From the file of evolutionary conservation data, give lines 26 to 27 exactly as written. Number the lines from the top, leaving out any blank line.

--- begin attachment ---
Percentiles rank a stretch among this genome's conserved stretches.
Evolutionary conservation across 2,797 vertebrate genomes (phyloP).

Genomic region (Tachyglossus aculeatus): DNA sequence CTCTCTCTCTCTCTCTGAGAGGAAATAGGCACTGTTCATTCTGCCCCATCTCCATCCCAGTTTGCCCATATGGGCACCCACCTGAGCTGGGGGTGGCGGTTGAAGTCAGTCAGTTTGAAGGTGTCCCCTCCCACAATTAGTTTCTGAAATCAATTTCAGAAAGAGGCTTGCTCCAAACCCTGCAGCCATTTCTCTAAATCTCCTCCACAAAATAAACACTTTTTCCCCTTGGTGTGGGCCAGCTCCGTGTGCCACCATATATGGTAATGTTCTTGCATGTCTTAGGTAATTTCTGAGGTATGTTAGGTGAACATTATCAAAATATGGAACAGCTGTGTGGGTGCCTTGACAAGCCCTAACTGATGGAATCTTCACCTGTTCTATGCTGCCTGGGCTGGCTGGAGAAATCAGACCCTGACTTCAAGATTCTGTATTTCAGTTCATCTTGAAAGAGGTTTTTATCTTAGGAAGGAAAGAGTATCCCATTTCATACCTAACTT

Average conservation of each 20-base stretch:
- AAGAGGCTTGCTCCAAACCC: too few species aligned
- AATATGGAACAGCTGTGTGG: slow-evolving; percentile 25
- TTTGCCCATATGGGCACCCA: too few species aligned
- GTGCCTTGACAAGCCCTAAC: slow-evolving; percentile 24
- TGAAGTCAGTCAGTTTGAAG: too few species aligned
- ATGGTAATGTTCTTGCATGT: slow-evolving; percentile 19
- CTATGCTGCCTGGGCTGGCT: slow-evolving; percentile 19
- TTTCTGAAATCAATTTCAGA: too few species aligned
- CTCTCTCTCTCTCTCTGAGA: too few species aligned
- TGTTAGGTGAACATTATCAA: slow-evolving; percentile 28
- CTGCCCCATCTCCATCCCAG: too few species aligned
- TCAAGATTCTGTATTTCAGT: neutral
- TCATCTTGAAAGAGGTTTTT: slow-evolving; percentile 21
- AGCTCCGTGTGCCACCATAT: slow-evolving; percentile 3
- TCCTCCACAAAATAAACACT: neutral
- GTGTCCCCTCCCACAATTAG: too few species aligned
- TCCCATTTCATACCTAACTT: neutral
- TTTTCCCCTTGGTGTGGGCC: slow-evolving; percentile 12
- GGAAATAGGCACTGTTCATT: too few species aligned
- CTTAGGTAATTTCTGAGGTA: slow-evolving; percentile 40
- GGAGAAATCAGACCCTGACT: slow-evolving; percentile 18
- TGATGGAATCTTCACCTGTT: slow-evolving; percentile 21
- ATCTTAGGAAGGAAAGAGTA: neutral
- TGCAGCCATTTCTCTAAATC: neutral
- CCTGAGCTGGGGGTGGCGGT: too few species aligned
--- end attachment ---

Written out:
- TGATGGAATCTTCACCTGTT: slow-evolving; percentile 21
- ATCTTAGGAAGGAAAGAGTA: neutral